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4 Innovative Urban Farms Changing the American Landscape
There has been an explosion in urban farming initiatives across the country in recent years. All kinds of creative solutions have emerged in urban agriculture to feed the growing number of city-dwellers worldwide—from growing food in converted shipping containers to operating vertical farms out of abandoned warehouses and even repurposing swimming pools to become garden oases. Even some baseball stadiums like Boston’s Fenway Park are devoting space for stadium-grown grub.
And it's not just city centers themselves that have become sources of food production once again. Suburbs, where millions of Americans live, are embracing locally grown food as well. Here are four urban and suburban farms changing the American landscape:
It's a proposed 140 home, 230-acre development 20 minutes outside of Durham, North Carolina. It's part of a movement being called "agriburbia" or "agrihood"—agriculture projects integrated into suburban development plans. "Wetrock Farm offers a lifestyle connected to our roots," says the project's website. "The exciting new concept features a real community with high-quality homes, an organic farm and over 100 acres of preserved open space."
There will be hiking trails through forested land and picnic areas, and residents can volunteer for and learn from the lead farmer. The developers say the venture is a blend between the often ideologically focused intentional communities and a more traditional suburban housing development.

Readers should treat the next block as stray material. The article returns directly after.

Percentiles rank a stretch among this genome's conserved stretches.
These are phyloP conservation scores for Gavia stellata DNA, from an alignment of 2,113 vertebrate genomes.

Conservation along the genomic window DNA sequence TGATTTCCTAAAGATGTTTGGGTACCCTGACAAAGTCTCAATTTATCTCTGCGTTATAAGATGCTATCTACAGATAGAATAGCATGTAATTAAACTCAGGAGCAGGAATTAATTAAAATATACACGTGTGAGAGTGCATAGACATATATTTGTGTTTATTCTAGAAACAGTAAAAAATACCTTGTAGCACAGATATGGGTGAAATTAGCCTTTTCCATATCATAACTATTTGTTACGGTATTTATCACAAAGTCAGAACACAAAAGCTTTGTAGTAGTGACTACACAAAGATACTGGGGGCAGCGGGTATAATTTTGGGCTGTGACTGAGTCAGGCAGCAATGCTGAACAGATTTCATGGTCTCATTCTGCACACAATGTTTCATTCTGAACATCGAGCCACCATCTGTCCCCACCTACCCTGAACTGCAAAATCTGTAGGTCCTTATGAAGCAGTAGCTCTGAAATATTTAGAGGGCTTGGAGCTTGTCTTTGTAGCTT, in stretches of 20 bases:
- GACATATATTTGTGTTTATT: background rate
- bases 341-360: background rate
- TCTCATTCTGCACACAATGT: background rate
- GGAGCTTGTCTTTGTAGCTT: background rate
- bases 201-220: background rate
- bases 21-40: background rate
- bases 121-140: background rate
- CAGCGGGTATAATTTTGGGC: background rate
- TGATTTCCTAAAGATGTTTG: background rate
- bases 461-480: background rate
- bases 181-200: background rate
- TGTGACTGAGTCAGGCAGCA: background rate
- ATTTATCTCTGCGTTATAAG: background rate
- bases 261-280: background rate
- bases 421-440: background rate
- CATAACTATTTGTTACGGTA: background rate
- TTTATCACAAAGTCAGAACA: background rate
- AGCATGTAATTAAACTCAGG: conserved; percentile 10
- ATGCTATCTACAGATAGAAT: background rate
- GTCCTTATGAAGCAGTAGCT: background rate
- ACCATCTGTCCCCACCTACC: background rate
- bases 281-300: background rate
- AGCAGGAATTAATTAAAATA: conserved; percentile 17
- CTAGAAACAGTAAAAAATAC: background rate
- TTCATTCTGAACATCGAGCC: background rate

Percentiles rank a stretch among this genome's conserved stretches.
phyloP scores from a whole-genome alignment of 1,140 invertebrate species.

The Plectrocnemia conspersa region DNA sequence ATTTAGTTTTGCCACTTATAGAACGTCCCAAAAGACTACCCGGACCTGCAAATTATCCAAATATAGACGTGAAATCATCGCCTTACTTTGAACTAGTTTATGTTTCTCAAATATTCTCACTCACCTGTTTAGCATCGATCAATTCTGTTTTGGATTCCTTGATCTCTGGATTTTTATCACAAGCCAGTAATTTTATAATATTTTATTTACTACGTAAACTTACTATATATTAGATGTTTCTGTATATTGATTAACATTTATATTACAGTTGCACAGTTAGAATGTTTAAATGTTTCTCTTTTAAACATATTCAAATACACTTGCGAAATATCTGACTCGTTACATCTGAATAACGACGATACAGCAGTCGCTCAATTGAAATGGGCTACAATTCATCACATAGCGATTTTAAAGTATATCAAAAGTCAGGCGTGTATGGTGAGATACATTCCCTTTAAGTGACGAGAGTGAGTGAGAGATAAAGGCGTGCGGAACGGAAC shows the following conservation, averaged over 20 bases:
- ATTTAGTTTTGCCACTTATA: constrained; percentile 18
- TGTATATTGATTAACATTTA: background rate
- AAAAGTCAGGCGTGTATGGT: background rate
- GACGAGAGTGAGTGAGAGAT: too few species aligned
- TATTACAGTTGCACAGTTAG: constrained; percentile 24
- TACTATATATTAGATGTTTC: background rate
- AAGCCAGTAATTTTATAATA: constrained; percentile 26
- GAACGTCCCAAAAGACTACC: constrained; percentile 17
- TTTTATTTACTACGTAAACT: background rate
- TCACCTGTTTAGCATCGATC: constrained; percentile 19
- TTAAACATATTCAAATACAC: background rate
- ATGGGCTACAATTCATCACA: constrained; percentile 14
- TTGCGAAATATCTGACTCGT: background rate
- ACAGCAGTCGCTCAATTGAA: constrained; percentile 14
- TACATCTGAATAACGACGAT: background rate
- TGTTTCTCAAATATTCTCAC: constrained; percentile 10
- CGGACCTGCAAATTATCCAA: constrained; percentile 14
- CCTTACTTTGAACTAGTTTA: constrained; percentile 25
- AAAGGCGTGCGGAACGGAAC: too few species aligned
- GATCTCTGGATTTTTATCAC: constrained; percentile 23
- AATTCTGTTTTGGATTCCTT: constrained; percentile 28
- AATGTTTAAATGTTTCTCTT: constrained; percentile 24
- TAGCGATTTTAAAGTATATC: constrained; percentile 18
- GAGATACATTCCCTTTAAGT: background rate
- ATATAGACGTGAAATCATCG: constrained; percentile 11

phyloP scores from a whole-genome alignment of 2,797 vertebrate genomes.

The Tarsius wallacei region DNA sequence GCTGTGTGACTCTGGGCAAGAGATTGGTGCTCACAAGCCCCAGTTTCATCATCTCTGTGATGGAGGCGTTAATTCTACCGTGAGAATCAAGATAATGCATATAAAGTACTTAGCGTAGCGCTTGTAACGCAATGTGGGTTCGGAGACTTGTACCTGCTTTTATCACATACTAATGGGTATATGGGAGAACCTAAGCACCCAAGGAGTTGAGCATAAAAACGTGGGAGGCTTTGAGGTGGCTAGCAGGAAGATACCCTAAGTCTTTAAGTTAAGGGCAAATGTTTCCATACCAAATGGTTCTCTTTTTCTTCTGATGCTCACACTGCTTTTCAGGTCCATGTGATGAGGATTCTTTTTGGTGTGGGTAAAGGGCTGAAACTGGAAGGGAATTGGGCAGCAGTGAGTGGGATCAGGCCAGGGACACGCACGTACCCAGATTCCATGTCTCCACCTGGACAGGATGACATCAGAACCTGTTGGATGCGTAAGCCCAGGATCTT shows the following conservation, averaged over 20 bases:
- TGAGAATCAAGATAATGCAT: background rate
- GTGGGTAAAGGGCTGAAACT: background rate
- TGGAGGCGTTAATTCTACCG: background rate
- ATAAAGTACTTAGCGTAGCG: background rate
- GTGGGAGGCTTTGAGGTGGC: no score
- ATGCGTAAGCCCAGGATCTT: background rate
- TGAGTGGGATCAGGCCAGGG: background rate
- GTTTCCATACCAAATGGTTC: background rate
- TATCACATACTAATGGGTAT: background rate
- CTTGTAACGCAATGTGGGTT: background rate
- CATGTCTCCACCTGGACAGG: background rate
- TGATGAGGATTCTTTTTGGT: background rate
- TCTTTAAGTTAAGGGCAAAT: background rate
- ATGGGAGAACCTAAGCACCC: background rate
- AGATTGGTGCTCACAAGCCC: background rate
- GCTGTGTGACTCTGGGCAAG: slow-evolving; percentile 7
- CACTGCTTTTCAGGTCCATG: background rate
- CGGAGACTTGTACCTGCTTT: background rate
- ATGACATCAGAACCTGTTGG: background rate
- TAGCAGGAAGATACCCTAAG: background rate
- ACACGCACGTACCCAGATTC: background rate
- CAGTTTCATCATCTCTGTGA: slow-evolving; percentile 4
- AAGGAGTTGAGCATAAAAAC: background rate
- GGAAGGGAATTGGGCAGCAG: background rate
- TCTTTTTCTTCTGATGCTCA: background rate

"There are co-housing communities out there that feature organic farming as an integral part of their model," developer Rick Bagel told Treehugger. "And there are conventional housing developments that include a farm as part of their master plan. As far as I know, though, we are one of the first conventional housing development that will include a weekly delivery of fresh, organic fruits and veggies grown on-site paid for through your HOA [Homeowners' Association] fees."
Eagle's Nest Farm
Students at Thea Bowman Leadership Academy, a high school in Gary, Indiana, developed a business plan and started a farm last year as part of an advanced business class that the charter school piloted. Now the venture has turned into a full-fledged chicken operation with a wholesale certificate of registration through the Indiana State Egg Board.
The entirely student-run project has been a huge success with each of their 17 birds producing between seven and nine dozen eggs a week. While a few eggs have been sold at the school, the vast majority are sold to a local grocery store—Local Organic Affordable Foods or LOAF, in neighboring Chesterton.
"The kids make every single decision for the business," teacher LaMario Richards told The Times of Northwest Indiana. "They feed the animals. They designed the packaging for the egg carton cover. They make the decisions regarding reinvestment of the money back into the business. They decide what products they want to expand to and any new markets. Any major decisions have to be brought back to the board of directors which consists of myself and Lynda Bodie.
"What I'd like the students to learn from this is what it takes to run a business. I want them to see that they have the ability to do that. I want them to understand about sustainable life. I'm not saying I expect them to be farmers but they need to know where their food comes from."
West Oakland Farms
The former chairwoman of the Black Panther Party, Elaine Brown, has made headlines in recent days for her ongoing efforts to turn a once-vacant Oakland, California lot into a bountiful farm that employs former offenders. The produce is going to a fine dining restaurant in town. But she doesn't plan on stopping there. Brown eventually wants to add "a juice bar, fitness center, grocery store and tech design space, along with affordable housing on the city-owned property under the umbrella of the nonprofit organization she founded last year, Oakland & the World Enterprises," reports KQED of Northern California.